Katie's Healthy Bites: Upgrading Fridge Staples

Our intern, Karen, shared a photo of what's inside her refrigerator. Hoping to help her and her roommate eat healthier despite their budget and busy schedules, I gave her some suggestions for upgrades.
Related To:

When Healthy Eats' intern, Karen, mentioned she'd love some tips on how to upgrade her refrigerator staples, I said, "Send me a pic! Stat!" Always obliging, Karen took a snapshot and then gave me the heads up on the usual items she and her roommate keep on hand. Karen's main comment was that she and her roommate are both recent college graduates -- so they're busy with new (or odd) jobs and have a limited budget and time. Here's the feedback I gave her from what I saw inside...

Hummus: Made from chickpeas, this middle eastern dip is packed with protein, carbohydrates and fiber. I was thrilled to see she keeps this on hand because it works great for between-meal snacks (just dip in some cut-up veggies) or as an easy appetizer if she has unexpected company. A simple upgrade would be to opt for an organic version. She could also save some money by making her own ( try this recipe) -- do it on the weekends to save time during the week.

Cottage cheese: This is a great source of protein and calcium but buyer beware, cottage cheese can be loaded with fat and sodium. Look for a low-fat and, if possible, no-salt variety. Pair with berries and granola for a hearty breakfast or satisfying snack.

Pasta Sauce: Jarred pasta sauces are convenient for the work week. To keep it as close to homemade as possible, stock up on low-sodium, simple sauces with no added sweetener. The fewer the ingredients, the better and avoid anything that has tons of extra, added flavors (Karen had a meat-flavored version). Stick to the basics: tomatoes, olive oil, garlic and herbs. You can also make your own -- do up a large batch (just start from crushed or diced tomatoes, tomato paste or plain tomato sauce), portion it out and freeze for later. To complete the meal, add some sautéed ground turkey, chicken, lean beef or bison for your own meaty flavor.

Peanut & Almond Butter: This is a go-to in my house. Like the pasta sauce, I'd look for a low-sodium, organic version with no added sugar. And again, while it's not as convenient, you can make your own. Just start with raw organic nuts and puree them in food processor for 2 to 3 minutes. You can add some water to achieve your desired texture and maybe a bit of agave nectar or honey for sweetness.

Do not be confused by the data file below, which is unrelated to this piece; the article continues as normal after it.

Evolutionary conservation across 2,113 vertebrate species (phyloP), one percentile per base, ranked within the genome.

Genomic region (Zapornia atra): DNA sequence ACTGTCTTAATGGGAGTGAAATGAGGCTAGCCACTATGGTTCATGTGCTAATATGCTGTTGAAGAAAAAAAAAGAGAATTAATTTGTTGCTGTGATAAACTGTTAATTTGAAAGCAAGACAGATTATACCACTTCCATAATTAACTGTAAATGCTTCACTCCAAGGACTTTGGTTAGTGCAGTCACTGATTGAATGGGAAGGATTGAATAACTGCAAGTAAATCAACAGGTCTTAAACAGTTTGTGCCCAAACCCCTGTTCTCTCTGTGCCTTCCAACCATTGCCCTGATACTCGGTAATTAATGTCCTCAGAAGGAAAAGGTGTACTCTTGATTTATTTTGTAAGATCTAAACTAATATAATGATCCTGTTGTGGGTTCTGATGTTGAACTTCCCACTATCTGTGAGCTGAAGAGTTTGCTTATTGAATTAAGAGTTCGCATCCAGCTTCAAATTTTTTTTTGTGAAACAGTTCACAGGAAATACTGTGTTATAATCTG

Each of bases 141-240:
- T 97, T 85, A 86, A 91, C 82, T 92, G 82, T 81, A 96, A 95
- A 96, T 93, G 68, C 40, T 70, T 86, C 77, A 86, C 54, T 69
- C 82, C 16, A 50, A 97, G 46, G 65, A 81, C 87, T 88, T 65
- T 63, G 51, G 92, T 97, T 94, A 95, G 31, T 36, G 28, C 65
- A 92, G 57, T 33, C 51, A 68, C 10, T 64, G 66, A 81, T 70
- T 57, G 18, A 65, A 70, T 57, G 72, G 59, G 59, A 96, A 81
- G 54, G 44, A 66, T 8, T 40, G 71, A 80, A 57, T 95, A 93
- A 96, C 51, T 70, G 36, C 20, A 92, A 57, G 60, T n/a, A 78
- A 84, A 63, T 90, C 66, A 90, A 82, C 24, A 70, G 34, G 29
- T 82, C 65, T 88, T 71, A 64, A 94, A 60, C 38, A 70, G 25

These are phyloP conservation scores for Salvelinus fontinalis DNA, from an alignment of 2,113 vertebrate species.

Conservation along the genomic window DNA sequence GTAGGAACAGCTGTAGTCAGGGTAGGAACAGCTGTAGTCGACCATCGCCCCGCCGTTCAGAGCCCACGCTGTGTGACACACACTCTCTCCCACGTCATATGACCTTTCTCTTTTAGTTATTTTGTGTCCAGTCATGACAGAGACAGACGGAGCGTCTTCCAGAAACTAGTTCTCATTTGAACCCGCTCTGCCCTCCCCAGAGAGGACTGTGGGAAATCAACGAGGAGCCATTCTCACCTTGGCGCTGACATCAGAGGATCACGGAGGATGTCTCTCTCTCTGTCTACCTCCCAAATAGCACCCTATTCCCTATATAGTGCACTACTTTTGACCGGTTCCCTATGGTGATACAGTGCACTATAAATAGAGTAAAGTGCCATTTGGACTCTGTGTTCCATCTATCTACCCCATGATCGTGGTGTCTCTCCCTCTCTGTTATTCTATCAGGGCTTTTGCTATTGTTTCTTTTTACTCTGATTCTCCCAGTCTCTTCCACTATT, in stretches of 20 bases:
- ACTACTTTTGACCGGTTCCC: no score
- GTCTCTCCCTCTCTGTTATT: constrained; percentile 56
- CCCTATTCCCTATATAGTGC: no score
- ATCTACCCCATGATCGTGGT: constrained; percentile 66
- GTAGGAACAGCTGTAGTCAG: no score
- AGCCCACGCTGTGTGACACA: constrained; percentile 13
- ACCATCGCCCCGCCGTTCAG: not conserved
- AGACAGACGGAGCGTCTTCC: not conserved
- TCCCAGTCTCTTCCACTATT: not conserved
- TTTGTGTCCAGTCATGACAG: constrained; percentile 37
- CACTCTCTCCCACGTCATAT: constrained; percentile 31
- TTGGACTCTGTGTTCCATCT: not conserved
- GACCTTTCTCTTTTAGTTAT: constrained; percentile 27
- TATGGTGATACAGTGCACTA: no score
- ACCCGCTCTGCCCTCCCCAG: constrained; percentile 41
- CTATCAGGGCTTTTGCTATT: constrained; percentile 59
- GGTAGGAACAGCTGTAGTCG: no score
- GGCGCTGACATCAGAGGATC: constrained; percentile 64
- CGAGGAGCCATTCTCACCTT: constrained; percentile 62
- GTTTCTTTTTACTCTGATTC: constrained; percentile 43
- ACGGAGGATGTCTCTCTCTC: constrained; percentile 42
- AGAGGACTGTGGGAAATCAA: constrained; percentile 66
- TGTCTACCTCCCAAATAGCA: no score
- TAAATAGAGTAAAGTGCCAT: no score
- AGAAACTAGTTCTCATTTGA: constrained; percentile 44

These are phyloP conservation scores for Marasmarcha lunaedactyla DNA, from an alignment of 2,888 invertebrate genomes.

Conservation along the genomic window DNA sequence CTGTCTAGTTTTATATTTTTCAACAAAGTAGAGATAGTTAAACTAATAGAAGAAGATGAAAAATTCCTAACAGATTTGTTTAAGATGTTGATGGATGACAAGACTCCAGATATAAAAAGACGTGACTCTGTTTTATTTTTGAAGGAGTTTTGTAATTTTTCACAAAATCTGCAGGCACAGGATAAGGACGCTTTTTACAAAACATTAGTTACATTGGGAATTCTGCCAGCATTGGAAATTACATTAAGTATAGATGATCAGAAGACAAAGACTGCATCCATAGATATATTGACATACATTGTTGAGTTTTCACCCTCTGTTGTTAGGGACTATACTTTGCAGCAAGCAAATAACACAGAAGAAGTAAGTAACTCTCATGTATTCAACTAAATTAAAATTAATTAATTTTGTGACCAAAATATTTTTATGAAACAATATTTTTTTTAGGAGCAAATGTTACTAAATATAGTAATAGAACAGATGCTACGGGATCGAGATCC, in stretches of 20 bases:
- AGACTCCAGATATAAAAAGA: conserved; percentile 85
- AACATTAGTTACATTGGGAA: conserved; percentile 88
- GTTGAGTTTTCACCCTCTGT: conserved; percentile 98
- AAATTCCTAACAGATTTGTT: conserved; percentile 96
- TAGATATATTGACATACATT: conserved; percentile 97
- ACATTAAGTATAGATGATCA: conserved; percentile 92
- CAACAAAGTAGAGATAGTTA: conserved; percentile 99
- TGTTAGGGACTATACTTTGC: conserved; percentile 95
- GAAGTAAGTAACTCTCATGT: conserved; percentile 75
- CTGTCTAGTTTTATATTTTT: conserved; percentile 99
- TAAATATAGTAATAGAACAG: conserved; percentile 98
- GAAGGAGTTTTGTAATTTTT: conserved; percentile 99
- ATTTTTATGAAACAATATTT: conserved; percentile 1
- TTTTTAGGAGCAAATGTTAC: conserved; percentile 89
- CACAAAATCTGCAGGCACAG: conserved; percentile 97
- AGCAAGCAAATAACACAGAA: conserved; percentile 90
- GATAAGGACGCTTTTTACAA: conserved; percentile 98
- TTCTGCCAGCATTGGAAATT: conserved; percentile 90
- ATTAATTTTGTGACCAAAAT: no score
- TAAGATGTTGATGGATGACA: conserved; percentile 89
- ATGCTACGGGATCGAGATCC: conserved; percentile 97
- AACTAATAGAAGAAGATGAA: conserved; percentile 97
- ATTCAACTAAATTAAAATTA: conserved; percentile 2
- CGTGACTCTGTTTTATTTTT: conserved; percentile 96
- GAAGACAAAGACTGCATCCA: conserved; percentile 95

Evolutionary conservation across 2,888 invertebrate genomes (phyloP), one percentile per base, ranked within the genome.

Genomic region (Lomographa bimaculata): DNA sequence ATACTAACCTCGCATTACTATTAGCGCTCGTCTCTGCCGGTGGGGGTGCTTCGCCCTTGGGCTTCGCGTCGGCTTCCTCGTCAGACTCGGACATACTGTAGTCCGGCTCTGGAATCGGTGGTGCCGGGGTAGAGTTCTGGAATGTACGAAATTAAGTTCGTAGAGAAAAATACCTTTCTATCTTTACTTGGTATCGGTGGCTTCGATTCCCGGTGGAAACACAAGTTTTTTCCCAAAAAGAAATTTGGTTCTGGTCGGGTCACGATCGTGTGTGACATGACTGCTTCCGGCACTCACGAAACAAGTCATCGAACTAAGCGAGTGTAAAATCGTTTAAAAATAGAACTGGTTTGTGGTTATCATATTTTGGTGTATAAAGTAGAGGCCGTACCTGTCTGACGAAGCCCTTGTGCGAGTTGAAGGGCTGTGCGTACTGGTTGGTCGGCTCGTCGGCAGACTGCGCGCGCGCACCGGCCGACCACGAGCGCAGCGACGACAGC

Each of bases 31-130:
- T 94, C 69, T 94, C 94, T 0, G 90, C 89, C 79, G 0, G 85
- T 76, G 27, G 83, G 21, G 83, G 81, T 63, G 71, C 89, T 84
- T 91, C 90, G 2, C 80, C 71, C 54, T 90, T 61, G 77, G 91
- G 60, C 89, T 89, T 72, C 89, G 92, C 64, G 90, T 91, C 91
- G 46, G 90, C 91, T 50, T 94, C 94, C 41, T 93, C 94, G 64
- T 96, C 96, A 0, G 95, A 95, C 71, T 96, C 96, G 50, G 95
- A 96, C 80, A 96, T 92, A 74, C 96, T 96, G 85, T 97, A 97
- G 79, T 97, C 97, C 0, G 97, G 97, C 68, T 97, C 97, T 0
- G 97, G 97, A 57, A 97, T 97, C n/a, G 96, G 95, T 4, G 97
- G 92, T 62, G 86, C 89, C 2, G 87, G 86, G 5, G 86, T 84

Yogurt: Though a great source of calcium, yogurt can also be loaded with sugar and fat. Opt for a low-fat, plain yogurt and add your own fruit or natural sweetener. Greek yogurts are my favorite, but again stick to the low-fat varieties. Avoid light yogurts that contain artificial sweeteners (they're all over the dairy case!). Karen and her roomie could save by buying the large container and portioning it out over the week -- they'll use it up before it goes bad.

Eggs: Looks like Karen just has the standard supermarket dozen. While more expensive, I always recommend upgrading to organic, free range eggs, which are free of hormones and antibiotics and (I think) taste better.

Flour tortillas: Excellent! She should continue to keep them on hand for fast, week-night wraps, burritos and fajitas. Look for flour tortillas in whole grain varieties to get more fiber.

String Cheese: A handy snack that travels well to work or the gym. Choose a part skim version and organic, if the budget allows. Some other great fridge stockers are light Bonne Bell cheese, Laughing Cow (great for spreading) and low-fat cheese -- both blocks and shredded.

Cream Cheese: Of course, low-fat versions are best, but a creative alternative to cream cheese is a low-fat farmer’s cheese. It has a texture similar to cream cheese but has more protein and less fat. Jazz it up with some herbs or lemon, and you’ll forget your run-of-the-mill cream cheese ever existed.

Fruit Cups: Lots of folks stock up on these packaged fruit snacks for their lunch boxes, but you can save some money and calories by buying the real thing. Packaged versions might have added sugar (often an artificial sweetener to keep calories low) or high-calorie syrup, whereas fresh has antioxidants, fiber and flavor galore -- plus, you can create your own combos. Sure, they won't keep for months in the fridge, but just buy what you'll eat at a time.